Workplace air quality is not only important for ensuring good health for workers but also equipment and industrial machinery. Belt conveyance, a major industrial transport system, is associated with dust generation as a result of the airflow induced by free-falling particles. According to past research reviews, dust emissions in industrial conveyor belts is a non-linear process influenced by numerous factors including particle sizes, height, and mass flow rate. To this end, numerous studies have been proposed to study the induced airflow patterns in materials transfer processes. However, few experimental studies have been proposed to study the effects of tube characteristics on the induced airflow.
Herein, Dongxue Wang (Master Degree Candidate) and Dr. Xiaochuan Li from the China University of Mining and Technology experimentally investigated the airflow induced by regular particles in freefall through tubes. Specifically, the effects of tube diameter, mass flow rate, drop height, and particle sizes were examined. First, the authors examined the relationship of the materials particles and energy transfer between the air and the material. The main objective was to establish effective design and optimization strategies for dust suppression in industries. The work is currently published in the Advanced Powder Technology journal.
Based on the experiment, free fall of regular particles was initiated through tubes of different diameters. Regular grain particles such as mung and millet were chosen for the study. Different tube parameters provided different cross-sectional areas and Buckingham theorem for results analysis. Results showed that induced airflow was mainly influenced by the mass flow rate of the free-falling particles attributed to the cumulative energy effect. Similar observations were reported for previous studies. On the other hand, height drop and gravitational potential energy were responsible for maintaining airflow within the tubes.
The relationship between the total drag coefficient and the induced airflow velocity was clarified. For instance, an increase in the induced airflow velocity, drop height, and mass flow rate of the particles due to a total drag coefficient in the range of 0.62-0.94 was observed. The minimum and maximum particle dispersion occurred at 3.247 mm and 9.223 mm respectively. Within this range, an increase in the power coefficient and exponent of a fitted curve for induced airflow velocity was also noted. Consequently, larger diameter tubes exhibited smaller total drag coefficients and relative particle proportions. When the tube diameter decreased from 200 mm to 120 mm, the induced airflow velocity and quantity increased, after which they decreased with a further decrease in the tube diameters. Finally, a semi-empirical equation of the induced airflow velocity of free-falling regular particles was developed. This equation was used to predict accurately the airflow quantity under different operation conditions and establish their actual deviations.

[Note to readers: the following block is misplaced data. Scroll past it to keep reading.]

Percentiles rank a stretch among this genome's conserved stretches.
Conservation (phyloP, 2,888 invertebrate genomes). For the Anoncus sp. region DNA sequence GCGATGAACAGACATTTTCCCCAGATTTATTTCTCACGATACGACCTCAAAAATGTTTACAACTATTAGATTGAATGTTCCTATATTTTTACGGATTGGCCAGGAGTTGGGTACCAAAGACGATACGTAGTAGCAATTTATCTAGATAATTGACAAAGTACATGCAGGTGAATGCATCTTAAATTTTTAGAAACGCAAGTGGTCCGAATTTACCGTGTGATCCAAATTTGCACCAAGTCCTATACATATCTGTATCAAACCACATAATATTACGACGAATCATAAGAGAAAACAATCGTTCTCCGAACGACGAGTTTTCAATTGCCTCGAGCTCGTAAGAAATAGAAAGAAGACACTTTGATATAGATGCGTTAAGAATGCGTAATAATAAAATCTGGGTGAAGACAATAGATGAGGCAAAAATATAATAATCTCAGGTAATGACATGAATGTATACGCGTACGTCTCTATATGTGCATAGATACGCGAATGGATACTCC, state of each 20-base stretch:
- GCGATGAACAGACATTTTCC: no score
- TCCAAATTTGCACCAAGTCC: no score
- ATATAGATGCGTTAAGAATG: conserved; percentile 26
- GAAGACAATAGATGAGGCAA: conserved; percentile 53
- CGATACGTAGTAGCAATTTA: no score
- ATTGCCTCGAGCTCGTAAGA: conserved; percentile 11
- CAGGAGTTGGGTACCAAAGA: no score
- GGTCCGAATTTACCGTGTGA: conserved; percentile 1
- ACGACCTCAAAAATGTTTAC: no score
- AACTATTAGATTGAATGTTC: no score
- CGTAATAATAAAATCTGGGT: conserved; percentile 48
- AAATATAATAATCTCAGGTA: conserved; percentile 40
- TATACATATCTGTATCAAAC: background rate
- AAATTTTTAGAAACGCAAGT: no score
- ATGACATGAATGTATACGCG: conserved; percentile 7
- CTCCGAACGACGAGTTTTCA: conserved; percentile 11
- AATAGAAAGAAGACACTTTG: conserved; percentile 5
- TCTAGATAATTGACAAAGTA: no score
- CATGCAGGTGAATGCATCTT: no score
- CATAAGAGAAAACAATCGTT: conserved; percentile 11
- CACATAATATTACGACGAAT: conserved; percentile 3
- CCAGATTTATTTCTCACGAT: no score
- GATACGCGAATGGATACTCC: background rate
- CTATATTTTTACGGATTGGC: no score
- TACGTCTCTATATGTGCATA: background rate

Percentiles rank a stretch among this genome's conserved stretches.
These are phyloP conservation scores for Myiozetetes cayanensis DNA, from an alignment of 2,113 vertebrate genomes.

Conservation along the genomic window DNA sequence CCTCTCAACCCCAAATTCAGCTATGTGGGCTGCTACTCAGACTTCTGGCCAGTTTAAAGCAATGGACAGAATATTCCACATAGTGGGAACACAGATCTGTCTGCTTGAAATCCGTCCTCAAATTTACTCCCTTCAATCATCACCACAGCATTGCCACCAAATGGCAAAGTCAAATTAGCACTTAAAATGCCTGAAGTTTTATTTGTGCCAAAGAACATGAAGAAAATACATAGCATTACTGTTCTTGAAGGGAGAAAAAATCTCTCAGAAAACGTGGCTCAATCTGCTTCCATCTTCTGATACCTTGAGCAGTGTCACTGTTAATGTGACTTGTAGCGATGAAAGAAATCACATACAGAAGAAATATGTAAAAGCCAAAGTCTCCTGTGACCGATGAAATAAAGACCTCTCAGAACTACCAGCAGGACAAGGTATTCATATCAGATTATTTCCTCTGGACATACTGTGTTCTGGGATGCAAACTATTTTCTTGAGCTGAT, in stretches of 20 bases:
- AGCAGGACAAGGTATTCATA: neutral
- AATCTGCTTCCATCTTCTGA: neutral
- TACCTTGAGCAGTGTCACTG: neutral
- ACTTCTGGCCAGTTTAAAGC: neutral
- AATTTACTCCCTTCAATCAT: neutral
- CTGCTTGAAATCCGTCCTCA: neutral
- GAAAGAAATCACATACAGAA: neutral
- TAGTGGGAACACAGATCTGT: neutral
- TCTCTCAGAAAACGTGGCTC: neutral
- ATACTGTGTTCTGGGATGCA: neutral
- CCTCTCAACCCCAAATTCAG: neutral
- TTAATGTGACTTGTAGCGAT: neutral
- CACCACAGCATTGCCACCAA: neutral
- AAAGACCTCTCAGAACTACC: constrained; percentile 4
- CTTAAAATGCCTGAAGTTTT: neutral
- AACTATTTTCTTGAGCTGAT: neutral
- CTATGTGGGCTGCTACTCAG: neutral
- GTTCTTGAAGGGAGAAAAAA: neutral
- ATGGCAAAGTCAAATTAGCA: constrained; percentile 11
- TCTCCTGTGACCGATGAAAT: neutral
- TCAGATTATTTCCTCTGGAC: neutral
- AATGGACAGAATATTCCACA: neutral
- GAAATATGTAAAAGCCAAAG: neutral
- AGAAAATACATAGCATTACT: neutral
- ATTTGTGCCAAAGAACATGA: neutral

In summary, the study experimentally investigated the airflow induced by freefall of regular particles in different diameter tubes. The influence of various factors such as drop height, total drag coefficients, and mass flow rate on induced airflow velocity were clarified. Most importantly, a semi-empirical equation for accurate prediction of the quantity of induced airflow was established. Dr. Xiaochuan Li, said the study highlights important insights that will advance the design and optimization of high-performance dust suppression strategies for industrial applications.
Wang, D., & Li, X. (2020). Study of airflow induced by regular particles in freefall through tubes. Advanced Powder Technology, 31(1), 169-180.